Phillip Ruce, The Trustee and the Spendthrift: The Argument Against Small Trust Termination
In the 1800s, a mother transferred her estate, in trust, to her children in separate shares. One child, having failed at a business venture, declared bankruptcy and proposed to his creditors that he make a general assignment of all his property to them, which was understood to include the assets of his respective trust. Unbeknownst to the creditors, the trust document contained a provision stating that if the son “should alienate or dispose of the income to which [he is] entitled . . . or if by reason of bankruptcy or insolvency . . . [the] income could no longer be personally enjoyed” by him, his interest in the trust would cease to exist.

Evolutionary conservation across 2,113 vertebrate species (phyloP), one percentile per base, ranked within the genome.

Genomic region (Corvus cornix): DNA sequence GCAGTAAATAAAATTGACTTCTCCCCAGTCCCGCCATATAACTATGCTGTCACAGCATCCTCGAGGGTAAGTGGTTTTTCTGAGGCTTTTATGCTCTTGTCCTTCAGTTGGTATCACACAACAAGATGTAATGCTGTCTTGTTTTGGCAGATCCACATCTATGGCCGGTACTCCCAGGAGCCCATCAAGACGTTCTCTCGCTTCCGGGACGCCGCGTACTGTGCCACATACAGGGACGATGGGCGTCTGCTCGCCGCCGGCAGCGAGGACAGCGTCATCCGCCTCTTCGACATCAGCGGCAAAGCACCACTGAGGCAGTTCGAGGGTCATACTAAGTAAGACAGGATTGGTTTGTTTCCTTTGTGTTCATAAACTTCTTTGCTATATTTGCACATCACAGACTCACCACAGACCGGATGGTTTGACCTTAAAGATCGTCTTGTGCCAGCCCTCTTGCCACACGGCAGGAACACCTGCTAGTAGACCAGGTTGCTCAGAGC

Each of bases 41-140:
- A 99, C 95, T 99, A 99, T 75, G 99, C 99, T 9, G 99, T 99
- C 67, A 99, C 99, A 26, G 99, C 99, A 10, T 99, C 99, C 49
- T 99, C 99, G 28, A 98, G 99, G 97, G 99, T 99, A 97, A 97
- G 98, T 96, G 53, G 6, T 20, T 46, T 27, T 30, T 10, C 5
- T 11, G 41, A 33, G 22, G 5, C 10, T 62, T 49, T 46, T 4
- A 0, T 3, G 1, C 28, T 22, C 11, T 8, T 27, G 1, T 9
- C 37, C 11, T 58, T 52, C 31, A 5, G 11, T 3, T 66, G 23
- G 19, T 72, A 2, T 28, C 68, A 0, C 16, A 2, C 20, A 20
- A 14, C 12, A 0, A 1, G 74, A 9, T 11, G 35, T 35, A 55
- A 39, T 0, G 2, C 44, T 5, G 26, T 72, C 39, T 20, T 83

The trustee remained true to the language of the document. Left holding the bag, the creditors took the predictable course and sued. The court ruled that the insolvency of the son “terminated all his legal vested right in [the] estate, and left nothing in him which could go to his creditors, or to his assignees in bankruptcy . . . ;” the creditors, in short, were out of luck. This case, Nichols v. Eaton, demonstrated the first enforcement of a spendthrift trust provision in the American courts, and was a significant departure from the English common law rules that favored creditors.